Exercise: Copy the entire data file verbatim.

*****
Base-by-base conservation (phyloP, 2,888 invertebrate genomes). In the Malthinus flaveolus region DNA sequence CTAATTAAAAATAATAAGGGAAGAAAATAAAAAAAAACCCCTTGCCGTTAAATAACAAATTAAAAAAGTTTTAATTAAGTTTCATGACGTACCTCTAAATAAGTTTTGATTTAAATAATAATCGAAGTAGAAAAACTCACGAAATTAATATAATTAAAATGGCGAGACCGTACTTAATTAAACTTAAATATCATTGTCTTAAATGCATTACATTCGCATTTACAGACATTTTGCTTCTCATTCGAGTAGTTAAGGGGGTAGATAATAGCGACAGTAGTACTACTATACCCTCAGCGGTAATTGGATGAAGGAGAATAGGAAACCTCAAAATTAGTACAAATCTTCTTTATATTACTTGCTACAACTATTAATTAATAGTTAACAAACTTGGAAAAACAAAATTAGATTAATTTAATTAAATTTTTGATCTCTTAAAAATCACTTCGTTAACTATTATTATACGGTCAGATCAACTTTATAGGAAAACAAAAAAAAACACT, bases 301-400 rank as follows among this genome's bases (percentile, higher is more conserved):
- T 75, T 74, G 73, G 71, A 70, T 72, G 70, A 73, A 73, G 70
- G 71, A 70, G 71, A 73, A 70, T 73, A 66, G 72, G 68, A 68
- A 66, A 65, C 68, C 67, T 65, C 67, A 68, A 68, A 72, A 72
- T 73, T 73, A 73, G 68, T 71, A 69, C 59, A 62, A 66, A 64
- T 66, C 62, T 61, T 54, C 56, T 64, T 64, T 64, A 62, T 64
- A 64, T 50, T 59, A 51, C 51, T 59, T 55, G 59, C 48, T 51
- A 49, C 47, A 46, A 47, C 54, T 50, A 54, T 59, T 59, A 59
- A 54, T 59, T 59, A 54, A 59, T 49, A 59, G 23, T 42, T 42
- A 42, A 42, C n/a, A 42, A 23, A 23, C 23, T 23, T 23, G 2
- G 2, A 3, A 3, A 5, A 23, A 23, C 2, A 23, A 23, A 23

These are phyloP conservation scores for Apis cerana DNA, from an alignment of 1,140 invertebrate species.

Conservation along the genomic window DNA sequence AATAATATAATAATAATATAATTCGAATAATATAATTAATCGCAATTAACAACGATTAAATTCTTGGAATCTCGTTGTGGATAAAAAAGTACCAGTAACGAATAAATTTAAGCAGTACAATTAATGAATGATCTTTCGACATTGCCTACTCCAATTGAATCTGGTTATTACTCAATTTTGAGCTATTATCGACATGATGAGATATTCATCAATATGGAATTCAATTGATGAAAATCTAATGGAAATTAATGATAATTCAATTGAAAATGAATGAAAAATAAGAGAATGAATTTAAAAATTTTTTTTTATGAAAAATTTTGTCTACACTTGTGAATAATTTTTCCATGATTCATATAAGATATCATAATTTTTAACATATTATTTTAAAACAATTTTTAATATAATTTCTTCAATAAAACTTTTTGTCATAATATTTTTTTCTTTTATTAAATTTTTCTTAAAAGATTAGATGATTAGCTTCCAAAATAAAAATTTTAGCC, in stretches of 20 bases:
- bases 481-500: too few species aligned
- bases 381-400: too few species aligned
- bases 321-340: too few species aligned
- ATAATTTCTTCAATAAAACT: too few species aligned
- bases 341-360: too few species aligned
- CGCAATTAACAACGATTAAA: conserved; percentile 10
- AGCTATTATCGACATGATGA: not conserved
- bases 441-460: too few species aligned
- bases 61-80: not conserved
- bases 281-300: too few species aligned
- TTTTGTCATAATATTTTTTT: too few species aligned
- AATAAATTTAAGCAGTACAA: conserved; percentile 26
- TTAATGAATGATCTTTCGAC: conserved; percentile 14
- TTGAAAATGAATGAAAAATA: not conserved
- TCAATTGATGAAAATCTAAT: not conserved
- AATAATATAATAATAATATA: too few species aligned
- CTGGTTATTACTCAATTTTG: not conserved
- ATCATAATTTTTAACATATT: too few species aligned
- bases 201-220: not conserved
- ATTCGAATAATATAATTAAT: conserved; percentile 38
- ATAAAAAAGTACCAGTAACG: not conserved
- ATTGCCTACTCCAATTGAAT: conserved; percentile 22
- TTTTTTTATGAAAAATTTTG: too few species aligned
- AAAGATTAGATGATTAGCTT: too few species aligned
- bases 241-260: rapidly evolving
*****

Base-by-base conservation (phyloP, 2,888 invertebrate genomes). In the Malthinus flaveolus region DNA sequence CTAATTAAAAATAATAAGGGAAGAAAATAAAAAAAAACCCCTTGCCGTTAAATAACAAATTAAAAAAGTTTTAATTAAGTTTCATGACGTACCTCTAAATAAGTTTTGATTTAAATAATAATCGAAGTAGAAAAACTCACGAAATTAATATAATTAAAATGGCGAGACCGTACTTAATTAAACTTAAATATCATTGTCTTAAATGCATTACATTCGCATTTACAGACATTTTGCTTCTCATTCGAGTAGTTAAGGGGGTAGATAATAGCGACAGTAGTACTACTATACCCTCAGCGGTAATTGGATGAAGGAGAATAGGAAACCTCAAAATTAGTACAAATCTTCTTTATATTACTTGCTACAACTATTAATTAATAGTTAACAAACTTGGAAAAACAAAATTAGATTAATTTAATTAAATTTTTGATCTCTTAAAAATCACTTCGTTAACTATTATTATACGGTCAGATCAACTTTATAGGAAAACAAAAAAAAACACT, bases 301-400 rank as follows among this genome's bases (percentile, higher is more conserved):
- T 75, T 74, G 73, G 71, A 70, T 72, G 70, A 73, A 73, G 70
- G 71, A 70, G 71, A 73, A 70, T 73, A 66, G 72, G 68, A 68
- A 66, A 65, C 68, C 67, T 65, C 67, A 68, A 68, A 72, A 72
- T 73, T 73, A 73, G 68, T 71, A 69, C 59, A 62, A 66, A 64
- T 66, C 62, T 61, T 54, C 56, T 64, T 64, T 64, A 62, T 64
- A 64, T 50, T 59, A 51, C 51, T 59, T 55, G 59, C 48, T 51
- A 49, C 47, A 46, A 47, C 54, T 50, A 54, T 59, T 59, A 59
- A 54, T 59, T 59, A 54, A 59, T 49, A 59, G 23, T 42, T 42
- A 42, A 42, C n/a, A 42, A 23, A 23, C 23, T 23, T 23, G 2
- G 2, A 3, A 3, A 5, A 23, A 23, C 2, A 23, A 23, A 23

These are phyloP conservation scores for Apis cerana DNA, from an alignment of 1,140 invertebrate species.

Conservation along the genomic window DNA sequence AATAATATAATAATAATATAATTCGAATAATATAATTAATCGCAATTAACAACGATTAAATTCTTGGAATCTCGTTGTGGATAAAAAAGTACCAGTAACGAATAAATTTAAGCAGTACAATTAATGAATGATCTTTCGACATTGCCTACTCCAATTGAATCTGGTTATTACTCAATTTTGAGCTATTATCGACATGATGAGATATTCATCAATATGGAATTCAATTGATGAAAATCTAATGGAAATTAATGATAATTCAATTGAAAATGAATGAAAAATAAGAGAATGAATTTAAAAATTTTTTTTTATGAAAAATTTTGTCTACACTTGTGAATAATTTTTCCATGATTCATATAAGATATCATAATTTTTAACATATTATTTTAAAACAATTTTTAATATAATTTCTTCAATAAAACTTTTTGTCATAATATTTTTTTCTTTTATTAAATTTTTCTTAAAAGATTAGATGATTAGCTTCCAAAATAAAAATTTTAGCC, in stretches of 20 bases:
- bases 481-500: too few species aligned
- bases 381-400: too few species aligned
- bases 321-340: too few species aligned
- ATAATTTCTTCAATAAAACT: too few species aligned
- bases 341-360: too few species aligned
- CGCAATTAACAACGATTAAA: conserved; percentile 10
- AGCTATTATCGACATGATGA: not conserved
- bases 441-460: too few species aligned
- bases 61-80: not conserved
- bases 281-300: too few species aligned
- TTTTGTCATAATATTTTTTT: too few species aligned
- AATAAATTTAAGCAGTACAA: conserved; percentile 26
- TTAATGAATGATCTTTCGAC: conserved; percentile 14
- TTGAAAATGAATGAAAAATA: not conserved
- TCAATTGATGAAAATCTAAT: not conserved
- AATAATATAATAATAATATA: too few species aligned
- CTGGTTATTACTCAATTTTG: not conserved
- ATCATAATTTTTAACATATT: too few species aligned
- bases 201-220: not conserved
- ATTCGAATAATATAATTAAT: conserved; percentile 38
- ATAAAAAAGTACCAGTAACG: not conserved
- ATTGCCTACTCCAATTGAAT: conserved; percentile 22
- TTTTTTTATGAAAAATTTTG: too few species aligned
- AAAGATTAGATGATTAGCTT: too few species aligned
- bases 241-260: rapidly evolving